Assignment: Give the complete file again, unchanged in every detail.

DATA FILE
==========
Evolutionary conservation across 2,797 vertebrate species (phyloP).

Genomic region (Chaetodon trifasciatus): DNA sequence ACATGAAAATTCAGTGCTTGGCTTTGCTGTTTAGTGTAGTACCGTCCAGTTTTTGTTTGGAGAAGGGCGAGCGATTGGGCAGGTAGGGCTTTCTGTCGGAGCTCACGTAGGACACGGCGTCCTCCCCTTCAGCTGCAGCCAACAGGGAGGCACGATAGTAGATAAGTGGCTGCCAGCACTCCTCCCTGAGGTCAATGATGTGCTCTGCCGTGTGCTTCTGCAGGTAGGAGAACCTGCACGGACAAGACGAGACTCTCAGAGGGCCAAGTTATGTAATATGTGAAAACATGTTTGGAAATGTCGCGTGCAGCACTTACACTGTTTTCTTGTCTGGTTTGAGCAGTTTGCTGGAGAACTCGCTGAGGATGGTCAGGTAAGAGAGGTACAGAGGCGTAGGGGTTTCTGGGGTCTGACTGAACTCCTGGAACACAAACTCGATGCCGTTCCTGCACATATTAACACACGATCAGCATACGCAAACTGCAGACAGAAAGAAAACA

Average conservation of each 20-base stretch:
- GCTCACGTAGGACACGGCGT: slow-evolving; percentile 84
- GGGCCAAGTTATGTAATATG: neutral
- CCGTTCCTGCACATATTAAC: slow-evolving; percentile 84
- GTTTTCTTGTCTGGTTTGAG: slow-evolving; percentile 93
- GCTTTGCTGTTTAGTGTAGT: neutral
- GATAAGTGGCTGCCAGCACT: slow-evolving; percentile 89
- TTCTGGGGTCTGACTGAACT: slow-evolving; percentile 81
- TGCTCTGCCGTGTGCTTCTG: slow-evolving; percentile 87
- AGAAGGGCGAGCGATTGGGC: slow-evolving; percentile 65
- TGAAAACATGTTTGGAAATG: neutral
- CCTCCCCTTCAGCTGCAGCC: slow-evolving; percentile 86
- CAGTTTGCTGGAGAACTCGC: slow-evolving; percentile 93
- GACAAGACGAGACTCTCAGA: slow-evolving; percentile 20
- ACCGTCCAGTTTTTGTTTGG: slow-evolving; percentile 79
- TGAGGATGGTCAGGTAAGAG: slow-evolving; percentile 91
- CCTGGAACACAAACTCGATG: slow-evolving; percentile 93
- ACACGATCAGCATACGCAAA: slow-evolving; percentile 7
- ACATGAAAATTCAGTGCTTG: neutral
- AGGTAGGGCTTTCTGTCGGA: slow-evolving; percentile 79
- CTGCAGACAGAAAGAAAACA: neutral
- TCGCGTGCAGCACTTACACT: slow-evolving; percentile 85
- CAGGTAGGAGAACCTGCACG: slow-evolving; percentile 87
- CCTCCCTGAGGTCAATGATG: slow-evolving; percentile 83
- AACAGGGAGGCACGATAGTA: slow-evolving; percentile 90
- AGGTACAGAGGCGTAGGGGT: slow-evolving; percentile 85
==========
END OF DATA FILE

Evolutionary conservation across 2,797 vertebrate species (phyloP).

Genomic region (Chaetodon trifasciatus): DNA sequence ACATGAAAATTCAGTGCTTGGCTTTGCTGTTTAGTGTAGTACCGTCCAGTTTTTGTTTGGAGAAGGGCGAGCGATTGGGCAGGTAGGGCTTTCTGTCGGAGCTCACGTAGGACACGGCGTCCTCCCCTTCAGCTGCAGCCAACAGGGAGGCACGATAGTAGATAAGTGGCTGCCAGCACTCCTCCCTGAGGTCAATGATGTGCTCTGCCGTGTGCTTCTGCAGGTAGGAGAACCTGCACGGACAAGACGAGACTCTCAGAGGGCCAAGTTATGTAATATGTGAAAACATGTTTGGAAATGTCGCGTGCAGCACTTACACTGTTTTCTTGTCTGGTTTGAGCAGTTTGCTGGAGAACTCGCTGAGGATGGTCAGGTAAGAGAGGTACAGAGGCGTAGGGGTTTCTGGGGTCTGACTGAACTCCTGGAACACAAACTCGATGCCGTTCCTGCACATATTAACACACGATCAGCATACGCAAACTGCAGACAGAAAGAAAACA

Average conservation of each 20-base stretch:
- GCTCACGTAGGACACGGCGT: slow-evolving; percentile 84
- GGGCCAAGTTATGTAATATG: neutral
- CCGTTCCTGCACATATTAAC: slow-evolving; percentile 84
- GTTTTCTTGTCTGGTTTGAG: slow-evolving; percentile 93
- GCTTTGCTGTTTAGTGTAGT: neutral
- GATAAGTGGCTGCCAGCACT: slow-evolving; percentile 89
- TTCTGGGGTCTGACTGAACT: slow-evolving; percentile 81
- TGCTCTGCCGTGTGCTTCTG: slow-evolving; percentile 87
- AGAAGGGCGAGCGATTGGGC: slow-evolving; percentile 65
- TGAAAACATGTTTGGAAATG: neutral
- CCTCCCCTTCAGCTGCAGCC: slow-evolving; percentile 86
- CAGTTTGCTGGAGAACTCGC: slow-evolving; percentile 93
- GACAAGACGAGACTCTCAGA: slow-evolving; percentile 20
- ACCGTCCAGTTTTTGTTTGG: slow-evolving; percentile 79
- TGAGGATGGTCAGGTAAGAG: slow-evolving; percentile 91
- CCTGGAACACAAACTCGATG: slow-evolving; percentile 93
- ACACGATCAGCATACGCAAA: slow-evolving; percentile 7
- ACATGAAAATTCAGTGCTTG: neutral
- AGGTAGGGCTTTCTGTCGGA: slow-evolving; percentile 79
- CTGCAGACAGAAAGAAAACA: neutral
- TCGCGTGCAGCACTTACACT: slow-evolving; percentile 85
- CAGGTAGGAGAACCTGCACG: slow-evolving; percentile 87
- CCTCCCTGAGGTCAATGATG: slow-evolving; percentile 83
- AACAGGGAGGCACGATAGTA: slow-evolving; percentile 90
- AGGTACAGAGGCGTAGGGGT: slow-evolving; percentile 85